by Max Brantley
The original plan was to start the program as pilots in several offices that border other states. Subsequently we decided on a statewide rollout, rather than pilots.The memo, which follows in full, pitches this as a beneficial way to identify potential drug abusers and provide them treatment to make them work-ready. It says little about the cost of implementing the program and the reality that "failure" of a drug test includes a positive test for, example, a small amount of marijuana. In theory, prescription drugs won't count, if properly disclosed.
TANF Applicants/Recipients Benefits of Making the Right Choices for their Family:
The Arkansas Department of Workforce Services in Arkansas offers various work readiness services for parents in low income and needy families through the Temporary Assistance for Needy Families (TANF) programs. The TANF program currently serves on an average around 3000 work able individuals. Through Act 1205 of 2015, these individuals could benefit by not just identifying if substance abuse is preventing them from getting a job, but if it is a problem, then, they will be able to explore potential treatment options.
As a first step in helping TANF recipients get job ready, all work able individuals are required to go through a comprehensive work readiness assessment process. This assessment process helps identify barriers that maybe be preventing them from getting or retaining a job. A wide variety of factors are considered as part of this assessment process: education, employment history, physical and mental health, domestic violence, child care and parenting, and substance abuse.
Act 1205 of 2015 authorizes a two year pilot project that requires potential work able recipients of Transitional Employment Assistance (TEA) or Work Pays programs to be screened for possible substance abuse prior to program enrollment, and becoming eligible to receive temporary financial assistance. Based on the substance abuse screening results, the individuals may be required to take additional steps to address this work barrier. These steps include initial and confirmation drug tests, and if required, explore and potentially participate in substance abuse treatment plans.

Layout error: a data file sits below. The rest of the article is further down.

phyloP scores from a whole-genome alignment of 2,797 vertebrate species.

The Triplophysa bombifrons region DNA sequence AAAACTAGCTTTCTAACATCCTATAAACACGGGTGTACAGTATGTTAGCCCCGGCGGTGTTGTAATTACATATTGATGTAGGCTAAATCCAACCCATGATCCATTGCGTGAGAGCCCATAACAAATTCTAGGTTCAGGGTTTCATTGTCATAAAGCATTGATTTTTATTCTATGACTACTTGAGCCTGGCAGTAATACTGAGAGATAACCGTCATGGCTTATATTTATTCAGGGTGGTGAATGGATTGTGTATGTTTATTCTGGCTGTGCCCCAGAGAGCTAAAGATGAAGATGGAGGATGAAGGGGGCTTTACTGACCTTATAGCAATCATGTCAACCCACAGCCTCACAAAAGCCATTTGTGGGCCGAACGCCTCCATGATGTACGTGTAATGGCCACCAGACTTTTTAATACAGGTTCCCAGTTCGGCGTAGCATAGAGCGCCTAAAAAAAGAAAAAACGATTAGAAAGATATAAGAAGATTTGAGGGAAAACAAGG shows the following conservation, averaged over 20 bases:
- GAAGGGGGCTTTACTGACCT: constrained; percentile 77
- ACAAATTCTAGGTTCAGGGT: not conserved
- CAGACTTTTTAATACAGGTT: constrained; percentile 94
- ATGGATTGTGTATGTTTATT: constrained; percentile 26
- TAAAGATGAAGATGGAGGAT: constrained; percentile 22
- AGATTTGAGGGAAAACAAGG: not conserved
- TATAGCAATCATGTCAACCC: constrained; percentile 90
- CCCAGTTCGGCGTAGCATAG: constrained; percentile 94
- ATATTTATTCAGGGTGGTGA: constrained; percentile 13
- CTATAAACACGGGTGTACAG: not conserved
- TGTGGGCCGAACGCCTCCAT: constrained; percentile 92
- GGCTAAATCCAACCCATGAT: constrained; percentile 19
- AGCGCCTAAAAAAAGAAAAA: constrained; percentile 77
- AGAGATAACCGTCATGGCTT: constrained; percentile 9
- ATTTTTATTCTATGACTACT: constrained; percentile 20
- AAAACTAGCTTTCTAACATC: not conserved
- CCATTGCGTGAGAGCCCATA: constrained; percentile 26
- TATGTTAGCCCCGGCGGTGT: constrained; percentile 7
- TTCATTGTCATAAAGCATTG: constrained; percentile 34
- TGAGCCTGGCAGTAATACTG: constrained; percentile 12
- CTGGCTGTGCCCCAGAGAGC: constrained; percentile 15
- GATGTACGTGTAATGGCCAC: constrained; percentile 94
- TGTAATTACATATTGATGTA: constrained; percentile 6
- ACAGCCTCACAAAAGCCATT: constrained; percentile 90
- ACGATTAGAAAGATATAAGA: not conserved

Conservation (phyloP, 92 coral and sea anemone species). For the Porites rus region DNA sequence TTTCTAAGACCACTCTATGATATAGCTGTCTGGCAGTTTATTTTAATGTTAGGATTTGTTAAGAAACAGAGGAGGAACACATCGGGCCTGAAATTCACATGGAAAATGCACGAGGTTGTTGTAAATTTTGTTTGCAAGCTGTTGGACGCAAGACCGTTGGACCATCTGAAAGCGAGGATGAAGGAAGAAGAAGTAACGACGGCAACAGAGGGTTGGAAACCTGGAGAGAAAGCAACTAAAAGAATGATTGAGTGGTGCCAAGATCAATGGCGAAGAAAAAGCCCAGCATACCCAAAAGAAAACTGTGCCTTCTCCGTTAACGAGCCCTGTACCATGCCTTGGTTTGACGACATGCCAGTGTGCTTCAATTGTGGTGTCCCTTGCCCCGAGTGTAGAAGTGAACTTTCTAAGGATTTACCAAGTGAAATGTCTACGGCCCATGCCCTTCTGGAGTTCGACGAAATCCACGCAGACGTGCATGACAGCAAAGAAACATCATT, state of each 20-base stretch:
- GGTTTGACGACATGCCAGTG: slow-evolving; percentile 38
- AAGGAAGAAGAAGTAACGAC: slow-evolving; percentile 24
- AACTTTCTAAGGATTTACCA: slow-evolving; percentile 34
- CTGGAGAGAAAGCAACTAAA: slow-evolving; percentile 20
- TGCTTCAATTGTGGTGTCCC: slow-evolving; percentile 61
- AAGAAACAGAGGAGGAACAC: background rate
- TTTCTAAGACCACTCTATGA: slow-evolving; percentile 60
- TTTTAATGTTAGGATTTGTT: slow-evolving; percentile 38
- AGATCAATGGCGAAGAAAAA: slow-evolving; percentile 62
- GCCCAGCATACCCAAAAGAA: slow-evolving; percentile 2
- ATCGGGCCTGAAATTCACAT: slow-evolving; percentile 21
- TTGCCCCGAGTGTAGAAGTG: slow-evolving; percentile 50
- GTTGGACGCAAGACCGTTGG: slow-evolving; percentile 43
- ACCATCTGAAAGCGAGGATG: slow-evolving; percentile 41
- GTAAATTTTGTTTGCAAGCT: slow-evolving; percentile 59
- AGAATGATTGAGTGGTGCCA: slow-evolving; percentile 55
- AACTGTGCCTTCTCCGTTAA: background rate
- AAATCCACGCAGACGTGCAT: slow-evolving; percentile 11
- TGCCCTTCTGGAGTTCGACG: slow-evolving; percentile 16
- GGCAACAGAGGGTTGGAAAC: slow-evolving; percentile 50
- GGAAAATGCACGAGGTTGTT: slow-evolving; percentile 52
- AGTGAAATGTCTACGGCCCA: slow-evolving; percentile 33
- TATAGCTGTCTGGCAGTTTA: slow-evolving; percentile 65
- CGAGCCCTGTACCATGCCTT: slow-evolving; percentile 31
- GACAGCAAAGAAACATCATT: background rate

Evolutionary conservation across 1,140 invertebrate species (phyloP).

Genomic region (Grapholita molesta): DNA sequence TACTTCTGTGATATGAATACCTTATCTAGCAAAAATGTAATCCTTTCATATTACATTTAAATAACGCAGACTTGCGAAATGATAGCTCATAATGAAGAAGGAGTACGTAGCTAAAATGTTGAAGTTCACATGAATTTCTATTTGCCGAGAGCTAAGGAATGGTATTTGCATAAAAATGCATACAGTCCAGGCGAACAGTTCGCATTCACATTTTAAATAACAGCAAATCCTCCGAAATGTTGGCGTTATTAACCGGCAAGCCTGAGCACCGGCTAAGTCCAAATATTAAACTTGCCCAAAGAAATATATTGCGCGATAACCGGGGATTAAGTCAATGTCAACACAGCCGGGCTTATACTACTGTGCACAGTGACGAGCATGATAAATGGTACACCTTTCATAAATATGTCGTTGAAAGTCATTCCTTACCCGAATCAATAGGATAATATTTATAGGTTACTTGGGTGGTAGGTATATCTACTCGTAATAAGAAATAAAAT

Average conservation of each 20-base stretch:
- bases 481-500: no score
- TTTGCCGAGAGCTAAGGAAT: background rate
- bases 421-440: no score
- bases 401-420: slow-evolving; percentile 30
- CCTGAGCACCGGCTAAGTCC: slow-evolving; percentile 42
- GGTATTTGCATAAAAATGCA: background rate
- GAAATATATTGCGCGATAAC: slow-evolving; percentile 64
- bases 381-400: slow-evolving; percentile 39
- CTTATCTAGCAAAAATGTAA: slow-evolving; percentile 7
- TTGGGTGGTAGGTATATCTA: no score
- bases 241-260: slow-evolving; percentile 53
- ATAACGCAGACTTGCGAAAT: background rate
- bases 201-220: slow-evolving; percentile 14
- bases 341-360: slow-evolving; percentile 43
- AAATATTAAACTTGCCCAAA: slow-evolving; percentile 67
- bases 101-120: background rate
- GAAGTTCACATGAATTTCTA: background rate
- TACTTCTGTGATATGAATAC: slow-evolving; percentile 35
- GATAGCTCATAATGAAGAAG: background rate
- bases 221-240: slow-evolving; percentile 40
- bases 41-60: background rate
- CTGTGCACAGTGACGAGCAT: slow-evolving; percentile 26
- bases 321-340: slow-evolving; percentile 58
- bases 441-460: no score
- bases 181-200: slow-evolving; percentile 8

We expect this pilot program to provide us various data points and metrics. These reports will provide us empirical data to understand the role of substance abuse as a barrier that is preventing Arkansans from becoming productive members of the workforce.
Various states have implemented similar initiatives with varying results. What is unique though with this implementation in the State of Arkansas is our strategy to be upfront about this challenge, take remedial actions if necessary, and embrace personal responsibility.
The Department of Workforce Services (DWS) is working closely with the Department of Human Services (DHS), Senator Johnson (bill sponsor), and the Governor’s office to ensure a smooth statewide roll out.